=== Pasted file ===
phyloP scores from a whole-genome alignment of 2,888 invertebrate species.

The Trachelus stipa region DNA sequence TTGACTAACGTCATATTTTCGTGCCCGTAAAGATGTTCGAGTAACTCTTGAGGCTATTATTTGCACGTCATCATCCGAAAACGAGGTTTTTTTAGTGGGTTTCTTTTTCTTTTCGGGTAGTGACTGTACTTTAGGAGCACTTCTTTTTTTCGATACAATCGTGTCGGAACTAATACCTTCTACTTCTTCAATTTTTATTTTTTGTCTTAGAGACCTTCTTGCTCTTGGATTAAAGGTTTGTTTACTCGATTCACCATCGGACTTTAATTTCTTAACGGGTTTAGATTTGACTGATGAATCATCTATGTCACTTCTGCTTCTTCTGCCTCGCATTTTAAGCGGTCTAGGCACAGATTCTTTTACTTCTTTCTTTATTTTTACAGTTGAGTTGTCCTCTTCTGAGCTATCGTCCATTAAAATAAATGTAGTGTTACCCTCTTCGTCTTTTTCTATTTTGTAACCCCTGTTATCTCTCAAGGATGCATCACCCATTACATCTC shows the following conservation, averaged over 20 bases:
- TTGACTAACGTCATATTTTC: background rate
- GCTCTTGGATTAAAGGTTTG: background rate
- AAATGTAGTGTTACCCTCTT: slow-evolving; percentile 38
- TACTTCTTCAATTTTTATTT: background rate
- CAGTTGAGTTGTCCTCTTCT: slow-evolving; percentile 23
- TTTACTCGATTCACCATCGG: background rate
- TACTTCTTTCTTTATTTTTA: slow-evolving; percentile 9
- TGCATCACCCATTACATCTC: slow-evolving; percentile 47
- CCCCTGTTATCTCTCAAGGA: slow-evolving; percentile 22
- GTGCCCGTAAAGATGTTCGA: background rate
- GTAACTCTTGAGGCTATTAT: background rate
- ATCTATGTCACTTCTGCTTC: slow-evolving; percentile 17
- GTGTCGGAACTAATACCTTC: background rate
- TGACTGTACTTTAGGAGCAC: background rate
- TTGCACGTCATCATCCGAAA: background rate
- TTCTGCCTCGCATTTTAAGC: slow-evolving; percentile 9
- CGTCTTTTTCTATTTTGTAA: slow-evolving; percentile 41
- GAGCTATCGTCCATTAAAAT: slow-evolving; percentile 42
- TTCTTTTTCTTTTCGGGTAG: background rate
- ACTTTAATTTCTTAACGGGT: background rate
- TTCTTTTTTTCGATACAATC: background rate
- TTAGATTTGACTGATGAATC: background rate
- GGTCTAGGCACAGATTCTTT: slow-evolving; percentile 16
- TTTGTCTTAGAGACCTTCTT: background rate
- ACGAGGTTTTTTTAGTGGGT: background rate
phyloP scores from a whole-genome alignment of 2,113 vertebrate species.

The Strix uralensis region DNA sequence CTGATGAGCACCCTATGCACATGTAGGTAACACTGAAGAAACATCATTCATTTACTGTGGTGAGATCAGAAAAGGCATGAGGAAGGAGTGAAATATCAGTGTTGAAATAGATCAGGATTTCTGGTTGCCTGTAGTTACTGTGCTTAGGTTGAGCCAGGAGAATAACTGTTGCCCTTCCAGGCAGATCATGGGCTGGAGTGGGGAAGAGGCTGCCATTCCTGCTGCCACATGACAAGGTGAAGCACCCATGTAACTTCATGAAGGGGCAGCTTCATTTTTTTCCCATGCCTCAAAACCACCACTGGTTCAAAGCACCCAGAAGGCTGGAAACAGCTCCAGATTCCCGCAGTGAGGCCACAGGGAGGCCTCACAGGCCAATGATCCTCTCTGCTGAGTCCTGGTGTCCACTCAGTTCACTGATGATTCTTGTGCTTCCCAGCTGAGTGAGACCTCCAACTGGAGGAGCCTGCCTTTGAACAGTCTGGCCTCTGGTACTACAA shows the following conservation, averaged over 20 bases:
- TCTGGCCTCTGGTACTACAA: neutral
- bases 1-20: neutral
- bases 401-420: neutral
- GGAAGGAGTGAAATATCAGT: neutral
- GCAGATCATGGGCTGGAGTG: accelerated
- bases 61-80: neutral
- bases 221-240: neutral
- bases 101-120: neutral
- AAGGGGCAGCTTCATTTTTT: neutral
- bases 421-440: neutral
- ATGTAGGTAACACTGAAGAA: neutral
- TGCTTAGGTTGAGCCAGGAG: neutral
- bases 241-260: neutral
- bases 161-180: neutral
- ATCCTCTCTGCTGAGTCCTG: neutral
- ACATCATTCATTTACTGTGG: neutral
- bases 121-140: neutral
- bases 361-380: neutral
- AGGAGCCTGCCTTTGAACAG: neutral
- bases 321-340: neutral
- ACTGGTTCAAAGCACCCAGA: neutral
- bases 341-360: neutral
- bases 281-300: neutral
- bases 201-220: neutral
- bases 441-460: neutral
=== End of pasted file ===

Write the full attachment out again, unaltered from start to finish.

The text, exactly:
phyloP scores from a whole-genome alignment of 2,888 invertebrate species.

The Trachelus stipa region DNA sequence TTGACTAACGTCATATTTTCGTGCCCGTAAAGATGTTCGAGTAACTCTTGAGGCTATTATTTGCACGTCATCATCCGAAAACGAGGTTTTTTTAGTGGGTTTCTTTTTCTTTTCGGGTAGTGACTGTACTTTAGGAGCACTTCTTTTTTTCGATACAATCGTGTCGGAACTAATACCTTCTACTTCTTCAATTTTTATTTTTTGTCTTAGAGACCTTCTTGCTCTTGGATTAAAGGTTTGTTTACTCGATTCACCATCGGACTTTAATTTCTTAACGGGTTTAGATTTGACTGATGAATCATCTATGTCACTTCTGCTTCTTCTGCCTCGCATTTTAAGCGGTCTAGGCACAGATTCTTTTACTTCTTTCTTTATTTTTACAGTTGAGTTGTCCTCTTCTGAGCTATCGTCCATTAAAATAAATGTAGTGTTACCCTCTTCGTCTTTTTCTATTTTGTAACCCCTGTTATCTCTCAAGGATGCATCACCCATTACATCTC shows the following conservation, averaged over 20 bases:
- TTGACTAACGTCATATTTTC: background rate
- GCTCTTGGATTAAAGGTTTG: background rate
- AAATGTAGTGTTACCCTCTT: slow-evolving; percentile 38
- TACTTCTTCAATTTTTATTT: background rate
- CAGTTGAGTTGTCCTCTTCT: slow-evolving; percentile 23
- TTTACTCGATTCACCATCGG: background rate
- TACTTCTTTCTTTATTTTTA: slow-evolving; percentile 9
- TGCATCACCCATTACATCTC: slow-evolving; percentile 47
- CCCCTGTTATCTCTCAAGGA: slow-evolving; percentile 22
- GTGCCCGTAAAGATGTTCGA: background rate
- GTAACTCTTGAGGCTATTAT: background rate
- ATCTATGTCACTTCTGCTTC: slow-evolving; percentile 17
- GTGTCGGAACTAATACCTTC: background rate
- TGACTGTACTTTAGGAGCAC: background rate
- TTGCACGTCATCATCCGAAA: background rate
- TTCTGCCTCGCATTTTAAGC: slow-evolving; percentile 9
- CGTCTTTTTCTATTTTGTAA: slow-evolving; percentile 41
- GAGCTATCGTCCATTAAAAT: slow-evolving; percentile 42
- TTCTTTTTCTTTTCGGGTAG: background rate
- ACTTTAATTTCTTAACGGGT: background rate
- TTCTTTTTTTCGATACAATC: background rate
- TTAGATTTGACTGATGAATC: background rate
- GGTCTAGGCACAGATTCTTT: slow-evolving; percentile 16
- TTTGTCTTAGAGACCTTCTT: background rate
- ACGAGGTTTTTTTAGTGGGT: background rate
phyloP scores from a whole-genome alignment of 2,113 vertebrate species.

The Strix uralensis region DNA sequence CTGATGAGCACCCTATGCACATGTAGGTAACACTGAAGAAACATCATTCATTTACTGTGGTGAGATCAGAAAAGGCATGAGGAAGGAGTGAAATATCAGTGTTGAAATAGATCAGGATTTCTGGTTGCCTGTAGTTACTGTGCTTAGGTTGAGCCAGGAGAATAACTGTTGCCCTTCCAGGCAGATCATGGGCTGGAGTGGGGAAGAGGCTGCCATTCCTGCTGCCACATGACAAGGTGAAGCACCCATGTAACTTCATGAAGGGGCAGCTTCATTTTTTTCCCATGCCTCAAAACCACCACTGGTTCAAAGCACCCAGAAGGCTGGAAACAGCTCCAGATTCCCGCAGTGAGGCCACAGGGAGGCCTCACAGGCCAATGATCCTCTCTGCTGAGTCCTGGTGTCCACTCAGTTCACTGATGATTCTTGTGCTTCCCAGCTGAGTGAGACCTCCAACTGGAGGAGCCTGCCTTTGAACAGTCTGGCCTCTGGTACTACAA shows the following conservation, averaged over 20 bases:
- TCTGGCCTCTGGTACTACAA: neutral
- bases 1-20: neutral
- bases 401-420: neutral
- GGAAGGAGTGAAATATCAGT: neutral
- GCAGATCATGGGCTGGAGTG: accelerated
- bases 61-80: neutral
- bases 221-240: neutral
- bases 101-120: neutral
- AAGGGGCAGCTTCATTTTTT: neutral
- bases 421-440: neutral
- ATGTAGGTAACACTGAAGAA: neutral
- TGCTTAGGTTGAGCCAGGAG: neutral
- bases 241-260: neutral
- bases 161-180: neutral
- ATCCTCTCTGCTGAGTCCTG: neutral
- ACATCATTCATTTACTGTGG: neutral
- bases 121-140: neutral
- bases 361-380: neutral
- AGGAGCCTGCCTTTGAACAG: neutral
- bases 321-340: neutral
- ACTGGTTCAAAGCACCCAGA: neutral
- bases 341-360: neutral
- bases 281-300: neutral
- bases 201-220: neutral
- bases 441-460: neutral